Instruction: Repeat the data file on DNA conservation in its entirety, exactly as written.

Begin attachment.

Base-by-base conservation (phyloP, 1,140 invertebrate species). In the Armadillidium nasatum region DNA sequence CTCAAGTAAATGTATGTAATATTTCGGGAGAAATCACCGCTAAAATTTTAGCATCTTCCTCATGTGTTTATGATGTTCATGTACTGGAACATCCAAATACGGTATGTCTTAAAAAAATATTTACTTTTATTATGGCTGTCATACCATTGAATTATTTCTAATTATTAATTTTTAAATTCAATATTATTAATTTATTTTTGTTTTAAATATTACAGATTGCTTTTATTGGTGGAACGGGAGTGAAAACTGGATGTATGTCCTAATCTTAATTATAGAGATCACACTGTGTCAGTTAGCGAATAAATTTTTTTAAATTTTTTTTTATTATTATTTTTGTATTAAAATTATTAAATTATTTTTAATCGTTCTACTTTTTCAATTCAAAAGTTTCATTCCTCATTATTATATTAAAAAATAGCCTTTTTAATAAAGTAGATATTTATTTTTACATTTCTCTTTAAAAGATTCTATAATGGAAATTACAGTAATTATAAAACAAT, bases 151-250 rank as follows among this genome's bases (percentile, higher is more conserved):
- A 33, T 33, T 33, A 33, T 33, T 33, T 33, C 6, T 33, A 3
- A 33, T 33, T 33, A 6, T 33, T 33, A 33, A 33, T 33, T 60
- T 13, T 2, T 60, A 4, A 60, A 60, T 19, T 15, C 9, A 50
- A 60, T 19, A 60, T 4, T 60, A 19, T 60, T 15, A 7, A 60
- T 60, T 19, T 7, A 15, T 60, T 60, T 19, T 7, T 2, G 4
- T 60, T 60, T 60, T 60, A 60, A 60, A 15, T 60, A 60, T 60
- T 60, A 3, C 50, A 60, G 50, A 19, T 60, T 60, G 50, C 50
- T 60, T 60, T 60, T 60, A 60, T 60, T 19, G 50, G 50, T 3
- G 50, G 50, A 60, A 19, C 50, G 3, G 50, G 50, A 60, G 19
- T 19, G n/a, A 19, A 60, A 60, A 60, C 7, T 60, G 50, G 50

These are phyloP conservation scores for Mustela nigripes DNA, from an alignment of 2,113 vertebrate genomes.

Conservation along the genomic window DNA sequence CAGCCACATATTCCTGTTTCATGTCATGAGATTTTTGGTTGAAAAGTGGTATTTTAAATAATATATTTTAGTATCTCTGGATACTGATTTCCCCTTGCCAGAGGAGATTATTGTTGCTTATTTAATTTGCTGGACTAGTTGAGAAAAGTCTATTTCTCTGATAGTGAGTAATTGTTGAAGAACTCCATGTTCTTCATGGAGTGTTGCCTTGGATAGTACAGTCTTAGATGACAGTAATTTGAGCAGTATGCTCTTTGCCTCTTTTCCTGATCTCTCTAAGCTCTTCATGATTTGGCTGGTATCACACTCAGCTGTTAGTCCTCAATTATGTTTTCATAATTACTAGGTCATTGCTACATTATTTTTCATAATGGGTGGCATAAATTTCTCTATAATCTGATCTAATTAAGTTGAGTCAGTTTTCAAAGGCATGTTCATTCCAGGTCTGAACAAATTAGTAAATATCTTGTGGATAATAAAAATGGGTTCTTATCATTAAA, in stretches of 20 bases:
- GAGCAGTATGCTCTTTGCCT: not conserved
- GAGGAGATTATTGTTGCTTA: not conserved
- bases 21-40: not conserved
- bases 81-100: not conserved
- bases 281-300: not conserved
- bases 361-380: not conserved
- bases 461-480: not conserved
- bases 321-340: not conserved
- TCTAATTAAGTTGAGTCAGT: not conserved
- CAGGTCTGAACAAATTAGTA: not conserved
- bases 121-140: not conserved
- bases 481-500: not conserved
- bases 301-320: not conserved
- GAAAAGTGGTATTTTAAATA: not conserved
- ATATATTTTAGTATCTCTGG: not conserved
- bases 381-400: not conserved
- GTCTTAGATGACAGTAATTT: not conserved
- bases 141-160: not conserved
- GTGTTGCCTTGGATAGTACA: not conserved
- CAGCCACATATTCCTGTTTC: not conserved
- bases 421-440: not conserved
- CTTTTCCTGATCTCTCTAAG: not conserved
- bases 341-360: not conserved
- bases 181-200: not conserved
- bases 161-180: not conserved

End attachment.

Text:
Base-by-base conservation (phyloP, 1,140 invertebrate species). In the Armadillidium nasatum region DNA sequence CTCAAGTAAATGTATGTAATATTTCGGGAGAAATCACCGCTAAAATTTTAGCATCTTCCTCATGTGTTTATGATGTTCATGTACTGGAACATCCAAATACGGTATGTCTTAAAAAAATATTTACTTTTATTATGGCTGTCATACCATTGAATTATTTCTAATTATTAATTTTTAAATTCAATATTATTAATTTATTTTTGTTTTAAATATTACAGATTGCTTTTATTGGTGGAACGGGAGTGAAAACTGGATGTATGTCCTAATCTTAATTATAGAGATCACACTGTGTCAGTTAGCGAATAAATTTTTTTAAATTTTTTTTTATTATTATTTTTGTATTAAAATTATTAAATTATTTTTAATCGTTCTACTTTTTCAATTCAAAAGTTTCATTCCTCATTATTATATTAAAAAATAGCCTTTTTAATAAAGTAGATATTTATTTTTACATTTCTCTTTAAAAGATTCTATAATGGAAATTACAGTAATTATAAAACAAT, bases 151-250 rank as follows among this genome's bases (percentile, higher is more conserved):
- A 33, T 33, T 33, A 33, T 33, T 33, T 33, C 6, T 33, A 3
- A 33, T 33, T 33, A 6, T 33, T 33, A 33, A 33, T 33, T 60
- T 13, T 2, T 60, A 4, A 60, A 60, T 19, T 15, C 9, A 50
- A 60, T 19, A 60, T 4, T 60, A 19, T 60, T 15, A 7, A 60
- T 60, T 19, T 7, A 15, T 60, T 60, T 19, T 7, T 2, G 4
- T 60, T 60, T 60, T 60, A 60, A 60, A 15, T 60, A 60, T 60
- T 60, A 3, C 50, A 60, G 50, A 19, T 60, T 60, G 50, C 50
- T 60, T 60, T 60, T 60, A 60, T 60, T 19, G 50, G 50, T 3
- G 50, G 50, A 60, A 19, C 50, G 3, G 50, G 50, A 60, G 19
- T 19, G n/a, A 19, A 60, A 60, A 60, C 7, T 60, G 50, G 50

These are phyloP conservation scores for Mustela nigripes DNA, from an alignment of 2,113 vertebrate genomes.

Conservation along the genomic window DNA sequence CAGCCACATATTCCTGTTTCATGTCATGAGATTTTTGGTTGAAAAGTGGTATTTTAAATAATATATTTTAGTATCTCTGGATACTGATTTCCCCTTGCCAGAGGAGATTATTGTTGCTTATTTAATTTGCTGGACTAGTTGAGAAAAGTCTATTTCTCTGATAGTGAGTAATTGTTGAAGAACTCCATGTTCTTCATGGAGTGTTGCCTTGGATAGTACAGTCTTAGATGACAGTAATTTGAGCAGTATGCTCTTTGCCTCTTTTCCTGATCTCTCTAAGCTCTTCATGATTTGGCTGGTATCACACTCAGCTGTTAGTCCTCAATTATGTTTTCATAATTACTAGGTCATTGCTACATTATTTTTCATAATGGGTGGCATAAATTTCTCTATAATCTGATCTAATTAAGTTGAGTCAGTTTTCAAAGGCATGTTCATTCCAGGTCTGAACAAATTAGTAAATATCTTGTGGATAATAAAAATGGGTTCTTATCATTAAA, in stretches of 20 bases:
- GAGCAGTATGCTCTTTGCCT: not conserved
- GAGGAGATTATTGTTGCTTA: not conserved
- bases 21-40: not conserved
- bases 81-100: not conserved
- bases 281-300: not conserved
- bases 361-380: not conserved
- bases 461-480: not conserved
- bases 321-340: not conserved
- TCTAATTAAGTTGAGTCAGT: not conserved
- CAGGTCTGAACAAATTAGTA: not conserved
- bases 121-140: not conserved
- bases 481-500: not conserved
- bases 301-320: not conserved
- GAAAAGTGGTATTTTAAATA: not conserved
- ATATATTTTAGTATCTCTGG: not conserved
- bases 381-400: not conserved
- GTCTTAGATGACAGTAATTT: not conserved
- bases 141-160: not conserved
- GTGTTGCCTTGGATAGTACA: not conserved
- CAGCCACATATTCCTGTTTC: not conserved
- bases 421-440: not conserved
- CTTTTCCTGATCTCTCTAAG: not conserved
- bases 341-360: not conserved
- bases 181-200: not conserved
- bases 161-180: not conserved